Housing For All

IN BRIEF

One of the biggest challenges facing our state is how to accommodate the production of new housing to meet the needs of Vermonters while protecting our historic and natural resources and the character of our communities.  Municipalities that allow for only one type of housing, such as low-density single family homes, limit housing choices and may drive up housing costs.  By allowing low, medium and higher-density housing – each in appropriate locations – communities can offer a wider range of housing options that meet the needs of everyone in the community.

THE ISSUE

There is growing evidence that a one-size-fits-all approach to development is failing to meet the demand for a greater variety of housing options. Within our communities there are individuals just out of college, young couples, families with school-age children, empty nesters and seniors. These different segments of our population, and individuals within each segment, are looking for condominiums with low maintenance, restored downtown buildings with historic character, neighborhoods close to school and single-family homes with backyards.

Many families moved further and further away from our historic centers in an effort to find homes in the suburbs that they could afford. These distances have grown in the past few years as housing costs have increased. The result has been a development pattern in Vermont with high economic, environmental, social and aesthetic costs. Moving out to the suburbs has also increased our reliance on cars – increasing time spent on the road and a larger percentage of household budgets needed to cover increasing transportation costs.


In 2001, American families spent 19.3¢ of every dollar of income on transportation. (Source: Transportation Costs and the American Dream.  July 2003. A special report from the Surface Transportation Policy Project).

Vermont Housing Facts

  • The median purchase price of a single-family home in Vermont in 2006 reached $197,000.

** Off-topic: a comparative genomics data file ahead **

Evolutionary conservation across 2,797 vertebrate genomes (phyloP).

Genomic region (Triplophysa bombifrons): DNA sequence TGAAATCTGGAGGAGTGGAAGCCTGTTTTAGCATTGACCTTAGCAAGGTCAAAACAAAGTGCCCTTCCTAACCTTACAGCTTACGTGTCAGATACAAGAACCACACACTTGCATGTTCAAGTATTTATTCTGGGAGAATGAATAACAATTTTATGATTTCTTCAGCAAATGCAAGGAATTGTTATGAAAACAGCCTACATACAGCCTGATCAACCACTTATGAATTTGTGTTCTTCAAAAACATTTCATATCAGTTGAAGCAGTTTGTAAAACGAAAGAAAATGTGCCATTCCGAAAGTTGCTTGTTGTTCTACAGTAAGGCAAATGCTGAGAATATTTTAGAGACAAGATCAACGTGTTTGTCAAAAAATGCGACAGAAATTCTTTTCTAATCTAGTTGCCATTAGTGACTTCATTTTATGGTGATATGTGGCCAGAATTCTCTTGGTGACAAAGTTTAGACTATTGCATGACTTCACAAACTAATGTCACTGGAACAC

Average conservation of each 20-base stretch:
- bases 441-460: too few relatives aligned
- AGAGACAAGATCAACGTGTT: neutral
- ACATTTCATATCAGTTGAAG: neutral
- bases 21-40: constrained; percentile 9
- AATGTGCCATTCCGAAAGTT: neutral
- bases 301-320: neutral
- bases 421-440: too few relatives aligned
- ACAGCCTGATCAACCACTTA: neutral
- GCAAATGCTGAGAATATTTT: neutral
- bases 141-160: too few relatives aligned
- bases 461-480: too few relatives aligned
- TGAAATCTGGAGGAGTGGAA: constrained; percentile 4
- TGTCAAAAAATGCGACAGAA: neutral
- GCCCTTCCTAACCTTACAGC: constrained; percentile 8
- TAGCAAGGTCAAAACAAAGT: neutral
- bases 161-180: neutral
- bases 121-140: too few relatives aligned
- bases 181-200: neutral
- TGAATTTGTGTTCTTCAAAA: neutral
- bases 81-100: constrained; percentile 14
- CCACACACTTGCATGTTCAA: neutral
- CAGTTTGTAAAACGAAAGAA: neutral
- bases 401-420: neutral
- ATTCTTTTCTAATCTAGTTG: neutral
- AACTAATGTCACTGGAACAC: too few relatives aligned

• A Vermont household would need an annual income of $66,000 to purchase that home.  Sixty-seven (67) percent of Vermont’s households have incomes below that level.

(Source: Between a Rock and a Hard Place: Housing and Wages in Vermont, Vermont Housing Council and the Vermont Housing Awareness Campaign)

Smart growth encourages communities to plan for a variety of housing types, including apartments, condominiums, town houses, and single family homes.  It allows for appropriate densities and housing diversity that meet the needs of a full range of Vermonters from diverse social and income groups.

For communities to achieve smart growth objectives, however, we must plan for, and design, more medium and high-density housing in and around our centers.  Only then will we achieve our goal of protecting the environment, conserving energy, ensuring mobility and enhancing our communities.

photo by: Collin Ackerman

In recent years, there has been resistance to higher density development and infill projects within our centers. When people hear the word “density” they often think of barracks-style public housing projects with high crime rates.  However, well designed compact development can create more livable communities that preserve farm and forest land, support better air quality and create more walkable communities.  Did you know that every time a neighborhood doubles in compactness, the number of vehicle trips residents make is reduced 20-30%? The result is less pollution, less traffic congestion and healthier residents.

Other common concerns include poor design, inadequate parking, lack of green space, and lack of privacy. Demographics may change this trend as the fastest-growing segments of Vermont’s population – seniors – are increasingly likely to live in a condo or town home within easy walk or bike ride to services.

Municipalities must understand these concerns and work to address them when integrating medium and high-density development into existing communities. Thus, design standards, links to nearby open space, landscaping, early neighbor participation are important tools to integrate in your bylaws. Time-proven design elements of traditional neighborhoods – such as narrow streets, front porches, mixed uses, and pedestrian orientation – contribute to the quality of our built environment while creating more housing options for community residents.

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